2. Distinguish between inference and evidence in a newspaper or magazine article relating to the effect of humans on the environment.
  3. Infer the potential effects of humans on a specific food web.
  4. Evaluate and present arguments for and against allowing a specific species of plant or animal to become extinct, and relate the argument to the of flow energy in an ecosystem.

Science Benchmark
Earth is a dynamic planet. Processes that change Earth's surface operated in the past much as they do today. Evidence of past surface and climatic changes are indicated in the rock and fossil records. Rocks are composed of minerals. Rocks and minerals cycle through processes that change their form.

Several processes contribute to changing Earth’s surface. Earth’s surface is changed by heat flowing from Earth's hot interior toward the cooler surface and by atmospheric processes. Earth’s surface can change abruptly through volcanoes and earthquakes. Earth’s surface can change gradually through mountain building, weathering, erosion, and deposition. Small changes that repeatedly occur over very long time periods can add up to major changes in Earth’s surface.

Standard 3
Students will understand the processes of rock and fossil formation.

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Objective 1
Compare rocks and minerals and describe how they are related.

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  1. Recognize that most rocks are composed of minerals.
  2. Observe and describe the minerals found in rocks (e.g., shape, color, luster, texture, hardness).
  3. Categorize rock samples as sedimentary, metamorphic, or igneous.

Objective 2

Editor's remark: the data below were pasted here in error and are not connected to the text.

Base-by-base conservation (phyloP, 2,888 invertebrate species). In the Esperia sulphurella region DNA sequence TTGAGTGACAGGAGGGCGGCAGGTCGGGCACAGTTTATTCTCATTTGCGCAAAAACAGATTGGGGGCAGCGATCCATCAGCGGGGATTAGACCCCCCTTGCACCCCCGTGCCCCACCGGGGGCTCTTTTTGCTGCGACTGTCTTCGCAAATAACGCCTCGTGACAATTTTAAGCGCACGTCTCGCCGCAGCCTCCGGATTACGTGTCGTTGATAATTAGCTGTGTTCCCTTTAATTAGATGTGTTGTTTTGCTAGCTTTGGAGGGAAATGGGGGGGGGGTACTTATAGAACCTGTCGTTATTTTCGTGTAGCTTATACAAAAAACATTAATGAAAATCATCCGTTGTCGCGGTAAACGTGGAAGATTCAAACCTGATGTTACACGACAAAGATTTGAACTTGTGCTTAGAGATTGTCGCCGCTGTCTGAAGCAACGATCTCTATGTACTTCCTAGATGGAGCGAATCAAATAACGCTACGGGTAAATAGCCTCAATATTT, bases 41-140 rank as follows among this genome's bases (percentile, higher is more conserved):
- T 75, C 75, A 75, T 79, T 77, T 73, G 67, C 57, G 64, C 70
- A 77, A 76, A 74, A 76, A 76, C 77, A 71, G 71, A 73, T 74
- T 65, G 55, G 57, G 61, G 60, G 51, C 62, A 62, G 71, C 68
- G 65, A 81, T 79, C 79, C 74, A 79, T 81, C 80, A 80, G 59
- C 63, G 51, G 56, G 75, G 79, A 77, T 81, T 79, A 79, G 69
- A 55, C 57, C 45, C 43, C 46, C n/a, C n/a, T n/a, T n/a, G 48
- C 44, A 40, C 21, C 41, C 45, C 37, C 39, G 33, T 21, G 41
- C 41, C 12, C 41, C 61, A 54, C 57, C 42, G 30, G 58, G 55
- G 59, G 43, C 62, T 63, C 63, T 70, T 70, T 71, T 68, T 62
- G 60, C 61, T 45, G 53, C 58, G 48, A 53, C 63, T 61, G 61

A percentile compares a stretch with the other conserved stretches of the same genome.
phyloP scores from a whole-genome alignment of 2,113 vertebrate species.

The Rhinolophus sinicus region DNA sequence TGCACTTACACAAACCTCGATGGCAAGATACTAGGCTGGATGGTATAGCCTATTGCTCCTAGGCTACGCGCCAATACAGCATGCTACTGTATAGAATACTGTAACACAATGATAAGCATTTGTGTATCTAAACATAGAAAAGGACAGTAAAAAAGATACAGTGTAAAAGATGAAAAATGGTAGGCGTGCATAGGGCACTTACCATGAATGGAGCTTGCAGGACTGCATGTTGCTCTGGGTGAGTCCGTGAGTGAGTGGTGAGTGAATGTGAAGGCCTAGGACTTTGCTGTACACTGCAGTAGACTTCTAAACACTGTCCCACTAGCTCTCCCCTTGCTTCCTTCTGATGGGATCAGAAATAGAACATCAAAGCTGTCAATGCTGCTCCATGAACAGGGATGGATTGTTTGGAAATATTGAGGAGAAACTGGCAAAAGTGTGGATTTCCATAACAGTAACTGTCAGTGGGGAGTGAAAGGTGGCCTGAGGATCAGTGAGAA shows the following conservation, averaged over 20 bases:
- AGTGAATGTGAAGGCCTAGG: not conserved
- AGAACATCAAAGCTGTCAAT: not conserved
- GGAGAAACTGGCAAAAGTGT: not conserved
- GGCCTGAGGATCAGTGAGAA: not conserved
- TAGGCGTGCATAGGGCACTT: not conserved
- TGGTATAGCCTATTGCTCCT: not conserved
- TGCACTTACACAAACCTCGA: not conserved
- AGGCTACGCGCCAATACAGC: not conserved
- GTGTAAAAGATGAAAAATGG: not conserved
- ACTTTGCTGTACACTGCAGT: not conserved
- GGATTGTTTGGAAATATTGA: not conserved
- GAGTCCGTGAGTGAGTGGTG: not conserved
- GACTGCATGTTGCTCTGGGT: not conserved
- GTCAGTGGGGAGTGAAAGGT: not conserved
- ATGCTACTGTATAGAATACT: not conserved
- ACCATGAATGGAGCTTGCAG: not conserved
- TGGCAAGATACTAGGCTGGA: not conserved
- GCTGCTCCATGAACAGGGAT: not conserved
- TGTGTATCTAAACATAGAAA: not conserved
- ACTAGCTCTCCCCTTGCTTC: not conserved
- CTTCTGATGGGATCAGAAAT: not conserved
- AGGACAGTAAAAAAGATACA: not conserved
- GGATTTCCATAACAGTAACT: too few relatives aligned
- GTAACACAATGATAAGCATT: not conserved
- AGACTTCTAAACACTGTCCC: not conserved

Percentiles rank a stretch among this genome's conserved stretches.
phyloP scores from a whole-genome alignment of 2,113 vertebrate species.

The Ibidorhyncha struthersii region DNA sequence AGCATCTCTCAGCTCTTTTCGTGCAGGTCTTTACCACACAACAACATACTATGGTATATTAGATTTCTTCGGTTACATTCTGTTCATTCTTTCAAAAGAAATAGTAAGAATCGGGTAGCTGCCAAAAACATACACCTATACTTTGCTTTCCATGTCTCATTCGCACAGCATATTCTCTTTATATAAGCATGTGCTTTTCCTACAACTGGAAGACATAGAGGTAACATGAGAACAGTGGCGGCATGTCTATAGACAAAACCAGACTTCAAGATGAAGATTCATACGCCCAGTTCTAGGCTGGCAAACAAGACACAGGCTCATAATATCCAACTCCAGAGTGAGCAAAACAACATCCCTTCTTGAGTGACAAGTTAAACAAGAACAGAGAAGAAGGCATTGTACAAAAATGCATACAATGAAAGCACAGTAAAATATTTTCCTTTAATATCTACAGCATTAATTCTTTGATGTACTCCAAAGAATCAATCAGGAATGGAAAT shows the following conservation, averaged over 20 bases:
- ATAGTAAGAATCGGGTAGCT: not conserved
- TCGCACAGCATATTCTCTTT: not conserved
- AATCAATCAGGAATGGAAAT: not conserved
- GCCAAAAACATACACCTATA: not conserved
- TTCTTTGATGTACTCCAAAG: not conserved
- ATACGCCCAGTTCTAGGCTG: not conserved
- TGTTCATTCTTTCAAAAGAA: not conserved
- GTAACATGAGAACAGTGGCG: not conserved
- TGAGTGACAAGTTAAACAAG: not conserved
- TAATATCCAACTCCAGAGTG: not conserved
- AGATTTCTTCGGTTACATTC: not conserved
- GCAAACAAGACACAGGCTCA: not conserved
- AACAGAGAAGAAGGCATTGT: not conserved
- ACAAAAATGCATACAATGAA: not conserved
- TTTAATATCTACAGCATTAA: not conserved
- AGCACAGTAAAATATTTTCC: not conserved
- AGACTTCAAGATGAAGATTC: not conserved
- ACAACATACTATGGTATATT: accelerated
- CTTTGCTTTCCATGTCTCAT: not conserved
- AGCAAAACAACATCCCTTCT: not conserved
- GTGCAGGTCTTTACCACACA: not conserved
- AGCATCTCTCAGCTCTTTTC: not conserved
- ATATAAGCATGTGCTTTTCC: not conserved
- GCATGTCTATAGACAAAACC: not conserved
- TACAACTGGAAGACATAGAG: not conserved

Describe the nature of the changes that rocks undergo over long periods of time.

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  1. Diagram and explain the rock cycle.
  2. Describe the role of energy in the processes that change rock materials over time.
  3. Use a model to demonstrate how erosion changes the surface of Earth.
  4. Relate gravity to changes in Earth’s surface.
  5. Identify the role of weathering of rocks in soil formation.
  6. Describe and model the processes of fossil formation.

Objective 3
Describe how rock and fossil evidence is used to infer Earth’s history.

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  1. Describe how the deposition of rock materials produces layering of sedimentary rocks over time.
  2. Identify the assumptions scientists make to determine relative ages of rock layers.
  3. Explain why some sedimentary rock layers may not always appear with youngest rock on top and older rocks below (i.e., folding, faulting).
  4. Research how fossils show evidence of the changing surface of the Earth.
  5. Propose why more recently deposited rock layers are more likely to contain fossils resembling existing species than older rock layers.

Objective 4
Compare rapid and gradual changes to Earth’s surface.

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  1. Describe how energy from the Earth's interior causes changes to Earth’s surface (i.e., earthquakes, volcanoes).
  2. Describe how earthquakes and volcanoes transfer energy from Earth's interior to the surface (e.g., seismic waves transfer mechanical energy, flowing magma transfers heat and mechanical energy).
  3. Model the process of energy buildup and release in earthquakes.